Is there a plan to monitor the work done, a warranty if you will, to decrease the substandard work?

— Bill Stoddard

Colorado Springs

Advice not needed

When will you ditch your current Advice "Goddess" in favor of a sincere, concise columnist who cares about people? Amy Alkon is far too snarky and self-promoting to actually give a f*ck about your readers and their issues!

To add insult to injury, her responses (I can't call it advice) are unbearably lengthy, taking up unnecessary space and wasting the readers' time! Her responses are nonsensical and at times rude.

I believe in "shooting from the hip" but it seems to me the Indy has shot itself "in the foot" by hiring and keeping such an insensitive employee. Please replace Amy and her sarcasm with someone with heart! Try me: I've never written a column but I sold a poem to Current and have won several Valentine contests in the Gazette. I am humorous, straightforward and passionate about helping folks.

We live in a tough world. Why offend readers who are reaching out for help?

— Judy Johnson

Colorado Springs

Behind the times

I have not read Amy Alkon's column before, but I found myself with some time and did. In "Hat Crime" (Advice Goddess, Aug. 12), she responded to the gal who asked how to introduce her shower cap to her boyfriend for fear that it would turn him off like this — Easy: "Hi, meet the end of your erections."

My response would have been different, more along the lines of: "Of COURSE I would not wear a shower cap if the boyfriend considers it a turn-off, just like I assume he would not engage in activities or wear things that turn me off. Some examples: farting, chewing with mouth open, wearing muscle shirts while drinking beer in front of the TV, scratching crotch, burping, etc., etc. I have several pages."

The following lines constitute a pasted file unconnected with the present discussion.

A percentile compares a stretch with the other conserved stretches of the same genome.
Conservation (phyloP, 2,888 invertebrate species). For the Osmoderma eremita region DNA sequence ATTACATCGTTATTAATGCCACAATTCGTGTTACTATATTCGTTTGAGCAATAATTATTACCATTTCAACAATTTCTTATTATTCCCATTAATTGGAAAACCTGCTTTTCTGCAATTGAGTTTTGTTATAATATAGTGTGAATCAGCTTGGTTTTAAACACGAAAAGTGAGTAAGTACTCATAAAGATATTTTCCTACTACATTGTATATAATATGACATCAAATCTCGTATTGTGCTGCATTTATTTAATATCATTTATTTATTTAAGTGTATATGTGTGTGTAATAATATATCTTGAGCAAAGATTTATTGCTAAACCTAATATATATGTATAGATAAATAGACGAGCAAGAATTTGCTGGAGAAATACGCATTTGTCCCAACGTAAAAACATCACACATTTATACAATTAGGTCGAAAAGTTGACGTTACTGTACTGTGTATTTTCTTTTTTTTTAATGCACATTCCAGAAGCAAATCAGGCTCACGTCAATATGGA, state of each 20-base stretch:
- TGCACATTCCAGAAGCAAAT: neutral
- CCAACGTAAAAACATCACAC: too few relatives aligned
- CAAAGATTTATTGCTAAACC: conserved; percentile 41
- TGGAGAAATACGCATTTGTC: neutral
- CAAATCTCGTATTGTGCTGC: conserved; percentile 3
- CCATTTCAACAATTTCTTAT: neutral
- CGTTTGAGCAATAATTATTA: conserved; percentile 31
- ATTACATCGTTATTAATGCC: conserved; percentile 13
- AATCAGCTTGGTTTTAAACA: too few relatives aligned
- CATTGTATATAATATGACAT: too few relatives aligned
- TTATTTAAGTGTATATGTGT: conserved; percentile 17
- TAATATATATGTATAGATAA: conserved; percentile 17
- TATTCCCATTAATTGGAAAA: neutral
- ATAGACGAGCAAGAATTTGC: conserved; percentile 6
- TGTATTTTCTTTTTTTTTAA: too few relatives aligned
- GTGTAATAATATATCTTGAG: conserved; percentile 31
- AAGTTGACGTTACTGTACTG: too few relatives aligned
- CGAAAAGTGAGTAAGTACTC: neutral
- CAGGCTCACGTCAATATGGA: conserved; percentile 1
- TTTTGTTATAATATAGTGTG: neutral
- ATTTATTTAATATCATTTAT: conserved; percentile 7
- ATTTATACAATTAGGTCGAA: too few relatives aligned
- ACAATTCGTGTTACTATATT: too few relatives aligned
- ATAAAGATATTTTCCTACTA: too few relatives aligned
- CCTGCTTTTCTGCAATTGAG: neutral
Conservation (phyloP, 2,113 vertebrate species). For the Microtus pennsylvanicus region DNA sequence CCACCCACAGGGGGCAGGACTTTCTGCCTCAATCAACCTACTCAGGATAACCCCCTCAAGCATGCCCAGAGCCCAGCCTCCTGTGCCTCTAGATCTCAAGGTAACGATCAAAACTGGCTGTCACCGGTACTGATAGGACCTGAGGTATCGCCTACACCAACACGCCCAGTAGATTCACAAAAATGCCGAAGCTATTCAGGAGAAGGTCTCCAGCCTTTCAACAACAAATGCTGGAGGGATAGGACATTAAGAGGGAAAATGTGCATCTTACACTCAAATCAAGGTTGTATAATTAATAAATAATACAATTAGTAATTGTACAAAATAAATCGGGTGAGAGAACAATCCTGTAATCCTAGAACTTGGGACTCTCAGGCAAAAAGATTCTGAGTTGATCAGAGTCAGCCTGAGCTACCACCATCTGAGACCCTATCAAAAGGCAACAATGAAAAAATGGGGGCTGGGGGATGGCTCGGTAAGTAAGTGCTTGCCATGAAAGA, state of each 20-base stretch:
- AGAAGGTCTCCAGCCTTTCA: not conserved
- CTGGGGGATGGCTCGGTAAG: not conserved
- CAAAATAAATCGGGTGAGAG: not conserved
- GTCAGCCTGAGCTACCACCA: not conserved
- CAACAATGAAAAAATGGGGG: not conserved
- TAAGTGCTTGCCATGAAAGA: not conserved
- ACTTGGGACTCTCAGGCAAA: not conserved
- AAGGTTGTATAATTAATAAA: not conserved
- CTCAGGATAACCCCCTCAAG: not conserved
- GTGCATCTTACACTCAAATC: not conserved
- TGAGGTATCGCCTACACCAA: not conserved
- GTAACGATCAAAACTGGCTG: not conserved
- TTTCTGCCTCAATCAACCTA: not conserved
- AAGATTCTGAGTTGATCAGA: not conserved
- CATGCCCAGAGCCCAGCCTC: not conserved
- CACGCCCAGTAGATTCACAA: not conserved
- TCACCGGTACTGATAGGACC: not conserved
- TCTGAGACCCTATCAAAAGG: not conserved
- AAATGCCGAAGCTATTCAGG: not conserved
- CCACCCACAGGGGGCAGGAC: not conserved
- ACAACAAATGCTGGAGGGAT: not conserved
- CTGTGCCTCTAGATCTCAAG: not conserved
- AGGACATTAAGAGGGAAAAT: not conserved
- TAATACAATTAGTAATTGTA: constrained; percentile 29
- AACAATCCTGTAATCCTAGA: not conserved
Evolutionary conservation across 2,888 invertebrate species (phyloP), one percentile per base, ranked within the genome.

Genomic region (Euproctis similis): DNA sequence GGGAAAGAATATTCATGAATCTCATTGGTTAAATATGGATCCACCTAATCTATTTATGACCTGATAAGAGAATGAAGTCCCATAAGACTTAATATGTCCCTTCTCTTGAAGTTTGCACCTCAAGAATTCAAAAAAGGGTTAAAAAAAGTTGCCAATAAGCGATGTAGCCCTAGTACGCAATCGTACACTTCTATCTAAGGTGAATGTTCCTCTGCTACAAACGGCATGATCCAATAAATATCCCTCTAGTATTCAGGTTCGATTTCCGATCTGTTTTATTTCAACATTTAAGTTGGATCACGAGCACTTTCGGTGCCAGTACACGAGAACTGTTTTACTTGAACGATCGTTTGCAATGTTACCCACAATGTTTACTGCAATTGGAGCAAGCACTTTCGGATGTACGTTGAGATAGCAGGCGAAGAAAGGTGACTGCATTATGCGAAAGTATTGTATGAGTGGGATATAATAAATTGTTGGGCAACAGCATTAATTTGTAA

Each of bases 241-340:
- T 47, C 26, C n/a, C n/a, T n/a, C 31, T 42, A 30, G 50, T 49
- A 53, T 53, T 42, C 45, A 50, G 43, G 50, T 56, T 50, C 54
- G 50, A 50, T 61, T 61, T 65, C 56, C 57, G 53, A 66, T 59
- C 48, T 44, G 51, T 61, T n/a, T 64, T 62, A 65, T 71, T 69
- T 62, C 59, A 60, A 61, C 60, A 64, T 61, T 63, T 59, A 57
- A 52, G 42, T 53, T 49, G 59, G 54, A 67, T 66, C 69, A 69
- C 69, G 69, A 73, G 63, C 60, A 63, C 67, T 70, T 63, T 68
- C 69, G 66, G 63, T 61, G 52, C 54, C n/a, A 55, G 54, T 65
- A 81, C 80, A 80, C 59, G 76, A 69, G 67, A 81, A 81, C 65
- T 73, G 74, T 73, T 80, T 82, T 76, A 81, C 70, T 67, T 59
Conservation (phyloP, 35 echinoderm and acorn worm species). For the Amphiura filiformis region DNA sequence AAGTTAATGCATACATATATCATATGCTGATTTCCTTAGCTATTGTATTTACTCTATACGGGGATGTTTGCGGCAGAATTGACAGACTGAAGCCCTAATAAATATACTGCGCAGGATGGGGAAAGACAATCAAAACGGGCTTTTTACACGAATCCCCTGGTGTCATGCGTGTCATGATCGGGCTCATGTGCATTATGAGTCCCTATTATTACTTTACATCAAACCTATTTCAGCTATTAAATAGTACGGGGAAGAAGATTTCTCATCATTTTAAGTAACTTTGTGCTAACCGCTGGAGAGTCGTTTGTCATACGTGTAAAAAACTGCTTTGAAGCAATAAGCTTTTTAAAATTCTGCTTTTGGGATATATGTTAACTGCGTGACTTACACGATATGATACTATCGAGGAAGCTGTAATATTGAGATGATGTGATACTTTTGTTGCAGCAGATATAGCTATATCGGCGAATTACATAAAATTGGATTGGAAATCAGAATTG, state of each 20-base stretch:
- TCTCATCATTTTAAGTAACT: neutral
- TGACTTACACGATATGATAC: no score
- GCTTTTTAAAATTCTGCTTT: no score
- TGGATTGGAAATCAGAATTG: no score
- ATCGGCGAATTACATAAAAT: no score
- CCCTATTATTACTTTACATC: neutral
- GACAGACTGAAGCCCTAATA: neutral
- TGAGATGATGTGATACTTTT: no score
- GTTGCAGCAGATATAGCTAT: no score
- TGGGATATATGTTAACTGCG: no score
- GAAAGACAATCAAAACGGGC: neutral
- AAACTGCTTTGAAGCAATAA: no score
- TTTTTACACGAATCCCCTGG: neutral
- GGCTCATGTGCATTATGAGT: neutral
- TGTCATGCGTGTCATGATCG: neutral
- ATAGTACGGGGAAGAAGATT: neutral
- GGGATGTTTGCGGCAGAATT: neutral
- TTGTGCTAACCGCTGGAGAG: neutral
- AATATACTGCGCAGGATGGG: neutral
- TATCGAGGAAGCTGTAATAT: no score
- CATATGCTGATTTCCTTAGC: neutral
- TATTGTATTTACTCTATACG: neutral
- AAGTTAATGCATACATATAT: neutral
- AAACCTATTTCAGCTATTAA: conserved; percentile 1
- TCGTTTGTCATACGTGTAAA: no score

Silly me, I had thought that it was the '60s when the human race discovered that sexual response was not exclusively the responsibility of the woman. And I had really thought that men accepted that they have some responsibility there as well.

Come on, Indy, did you even read the column? And it was OK with you?

— Lucy Shick

Colorado Springs

A closer look

In "Defending Planned Parenthood" (Your Turn, Aug. 26), state Sen. Michael Merrifield misses an important point in explaining the controversy surrounding fetal tissue research and acquisition.

Cecile Richards, president of the Planned Parenthood Federation of America, admitted in a letter to Congress that "adjustments that facilitate fetal tissue donations rarely occur at our few clinics that offer women this service." In short, Planned Parenthood charges companies in exchange for fetal tissue but not a significant amount. The fees that Planned Parenthood charges for private companies I've seen range from $45 to $100.

So what do those private companies charge as middlemen to universities and other companies who highly value the stem cells in fetal tissue for research? It can be in the tens of thousands of dollars.

This system is ripe for corruption and the sale of fetal tissue was called a "gray zone" by The New York Times. I cannot agree more. To proselytize the good that Planned Parenthood does for communities while ignoring the obvious need for improvement in this area does a disservice to the issue. We should not ignore the fact that there are close and murky connections between Planned Parenthood and companies profiting from fetal tissue.

— Andrew Slama

Colorado Springs